The radio hosts are no strangers to addressing racism head on: Their show was created after Ja left a popular Phoenix station after being told by executives that his show was “too Black.”
Capital B caught up with Ja to learn about Civic Cipher, the emotional toll put on the pair by the phrase “White Lives Matter,” and what they plan to do with the trademark going forward.
Capital B: Civic Cipher didn’t register the trademark, so how did you and your co-host come into ownership of it?
Ramses Ja: Our radio show was born out of the protests of 2020. We were both DJs and hip-hop radio broadcasters based in Phoenix. Arizona, so we got the idea to create a political, social justice type of show that critically informs hip-hop audiences around the country.
So we have a listener who decided they wanted to own the right to create, produce, and sell shirts that say “White Lives Matter.” This individual didn’t want to produce those shirts, but rather it’s my understanding that they were doing it to ensure that the right people benefited from it. This person procured it but didn’t really love owning it, so they approached us to ensure that the right people benefit from it and that people aren’t hurt by it. They felt we were in a much more public position to use it to the advantage of Black folks.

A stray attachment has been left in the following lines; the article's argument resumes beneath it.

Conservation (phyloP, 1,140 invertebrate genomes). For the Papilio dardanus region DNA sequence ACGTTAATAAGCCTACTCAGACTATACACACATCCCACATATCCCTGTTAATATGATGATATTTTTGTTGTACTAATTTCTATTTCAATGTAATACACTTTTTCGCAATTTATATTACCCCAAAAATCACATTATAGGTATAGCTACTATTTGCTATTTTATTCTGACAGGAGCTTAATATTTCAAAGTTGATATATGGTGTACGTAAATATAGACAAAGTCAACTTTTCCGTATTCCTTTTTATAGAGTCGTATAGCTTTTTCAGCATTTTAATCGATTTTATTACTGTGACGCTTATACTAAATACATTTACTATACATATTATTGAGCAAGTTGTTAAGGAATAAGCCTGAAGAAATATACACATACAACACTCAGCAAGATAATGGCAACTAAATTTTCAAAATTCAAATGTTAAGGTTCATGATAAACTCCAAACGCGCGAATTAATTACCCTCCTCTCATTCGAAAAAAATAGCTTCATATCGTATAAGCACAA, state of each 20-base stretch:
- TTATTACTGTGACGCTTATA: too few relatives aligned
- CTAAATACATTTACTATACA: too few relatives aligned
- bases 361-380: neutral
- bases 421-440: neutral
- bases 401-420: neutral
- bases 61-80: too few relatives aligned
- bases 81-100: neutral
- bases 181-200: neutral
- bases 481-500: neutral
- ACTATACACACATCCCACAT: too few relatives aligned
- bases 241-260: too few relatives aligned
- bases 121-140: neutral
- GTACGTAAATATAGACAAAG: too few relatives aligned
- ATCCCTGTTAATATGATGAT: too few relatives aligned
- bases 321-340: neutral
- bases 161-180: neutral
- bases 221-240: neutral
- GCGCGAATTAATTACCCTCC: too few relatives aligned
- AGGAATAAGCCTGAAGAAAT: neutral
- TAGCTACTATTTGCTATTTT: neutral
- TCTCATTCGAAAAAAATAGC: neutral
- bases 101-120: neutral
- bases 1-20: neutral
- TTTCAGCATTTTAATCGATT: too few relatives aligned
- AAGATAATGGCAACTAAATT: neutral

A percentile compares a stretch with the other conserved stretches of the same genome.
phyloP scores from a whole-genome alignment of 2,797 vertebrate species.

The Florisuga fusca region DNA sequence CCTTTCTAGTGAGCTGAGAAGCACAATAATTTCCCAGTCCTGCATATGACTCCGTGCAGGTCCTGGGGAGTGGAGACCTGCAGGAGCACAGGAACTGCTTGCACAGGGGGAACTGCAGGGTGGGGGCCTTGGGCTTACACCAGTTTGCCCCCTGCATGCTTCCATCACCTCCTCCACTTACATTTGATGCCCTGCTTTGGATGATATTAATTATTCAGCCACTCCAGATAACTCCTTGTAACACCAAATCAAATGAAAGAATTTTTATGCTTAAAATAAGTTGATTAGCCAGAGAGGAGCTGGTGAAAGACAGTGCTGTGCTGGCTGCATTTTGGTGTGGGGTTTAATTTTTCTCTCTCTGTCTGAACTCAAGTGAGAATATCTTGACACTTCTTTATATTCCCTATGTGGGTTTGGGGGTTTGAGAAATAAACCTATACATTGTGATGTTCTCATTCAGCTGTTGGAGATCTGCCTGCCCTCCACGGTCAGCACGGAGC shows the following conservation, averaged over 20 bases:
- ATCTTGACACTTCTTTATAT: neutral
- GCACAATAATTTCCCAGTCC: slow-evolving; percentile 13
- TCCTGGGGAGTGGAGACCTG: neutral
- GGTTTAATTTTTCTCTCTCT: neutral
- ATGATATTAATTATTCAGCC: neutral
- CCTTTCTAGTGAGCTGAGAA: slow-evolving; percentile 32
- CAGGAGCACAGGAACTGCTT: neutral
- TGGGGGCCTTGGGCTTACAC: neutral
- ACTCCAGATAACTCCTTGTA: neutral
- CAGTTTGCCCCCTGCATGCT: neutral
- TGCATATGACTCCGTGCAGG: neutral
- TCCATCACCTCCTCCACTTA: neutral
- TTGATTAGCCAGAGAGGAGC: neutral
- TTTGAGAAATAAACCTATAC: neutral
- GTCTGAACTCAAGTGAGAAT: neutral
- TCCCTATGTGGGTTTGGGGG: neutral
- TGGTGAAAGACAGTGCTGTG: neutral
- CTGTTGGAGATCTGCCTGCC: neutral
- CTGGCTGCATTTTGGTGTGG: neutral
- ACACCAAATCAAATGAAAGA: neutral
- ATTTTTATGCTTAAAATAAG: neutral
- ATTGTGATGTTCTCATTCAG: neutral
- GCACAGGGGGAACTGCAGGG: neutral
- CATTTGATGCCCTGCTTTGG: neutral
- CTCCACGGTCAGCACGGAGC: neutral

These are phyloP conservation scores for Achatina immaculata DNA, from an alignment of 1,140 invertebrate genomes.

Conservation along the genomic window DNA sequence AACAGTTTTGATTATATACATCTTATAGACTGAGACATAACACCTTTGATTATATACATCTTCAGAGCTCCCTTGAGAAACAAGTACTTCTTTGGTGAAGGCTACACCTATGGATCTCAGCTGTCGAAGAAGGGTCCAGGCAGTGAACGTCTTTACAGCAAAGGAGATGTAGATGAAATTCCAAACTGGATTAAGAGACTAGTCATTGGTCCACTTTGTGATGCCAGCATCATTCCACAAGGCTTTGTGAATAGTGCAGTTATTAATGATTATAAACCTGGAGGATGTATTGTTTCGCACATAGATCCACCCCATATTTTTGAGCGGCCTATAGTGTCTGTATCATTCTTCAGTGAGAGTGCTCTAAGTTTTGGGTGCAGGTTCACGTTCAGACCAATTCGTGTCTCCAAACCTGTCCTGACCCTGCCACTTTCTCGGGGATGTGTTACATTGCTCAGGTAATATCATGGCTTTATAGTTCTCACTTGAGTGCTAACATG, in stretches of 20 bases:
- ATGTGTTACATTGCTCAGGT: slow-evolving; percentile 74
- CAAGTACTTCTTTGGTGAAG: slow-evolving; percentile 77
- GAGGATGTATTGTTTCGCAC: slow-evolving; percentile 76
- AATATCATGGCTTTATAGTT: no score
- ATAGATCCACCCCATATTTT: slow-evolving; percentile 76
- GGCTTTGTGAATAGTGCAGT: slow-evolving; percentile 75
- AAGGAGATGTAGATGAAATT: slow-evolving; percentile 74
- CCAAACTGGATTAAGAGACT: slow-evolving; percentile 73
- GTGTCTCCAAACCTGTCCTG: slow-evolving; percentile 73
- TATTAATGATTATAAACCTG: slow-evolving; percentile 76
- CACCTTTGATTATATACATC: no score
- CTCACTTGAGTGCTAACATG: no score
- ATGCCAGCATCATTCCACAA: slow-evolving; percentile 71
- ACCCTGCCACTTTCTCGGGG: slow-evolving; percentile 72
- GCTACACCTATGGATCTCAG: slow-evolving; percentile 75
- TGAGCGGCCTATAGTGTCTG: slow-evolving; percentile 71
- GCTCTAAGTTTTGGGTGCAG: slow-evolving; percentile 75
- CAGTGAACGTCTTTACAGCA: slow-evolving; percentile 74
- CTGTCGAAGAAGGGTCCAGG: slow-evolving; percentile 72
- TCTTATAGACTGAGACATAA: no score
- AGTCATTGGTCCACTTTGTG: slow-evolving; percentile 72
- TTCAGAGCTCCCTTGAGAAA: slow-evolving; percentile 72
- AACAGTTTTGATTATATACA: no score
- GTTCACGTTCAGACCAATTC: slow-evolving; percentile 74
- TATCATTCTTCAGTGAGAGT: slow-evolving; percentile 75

It’s a racist, white supremacist phrase used in our society to hurt Black folks. What does that feel like to have legal ownership of the phrase? How have you been able to sit with that heaviness?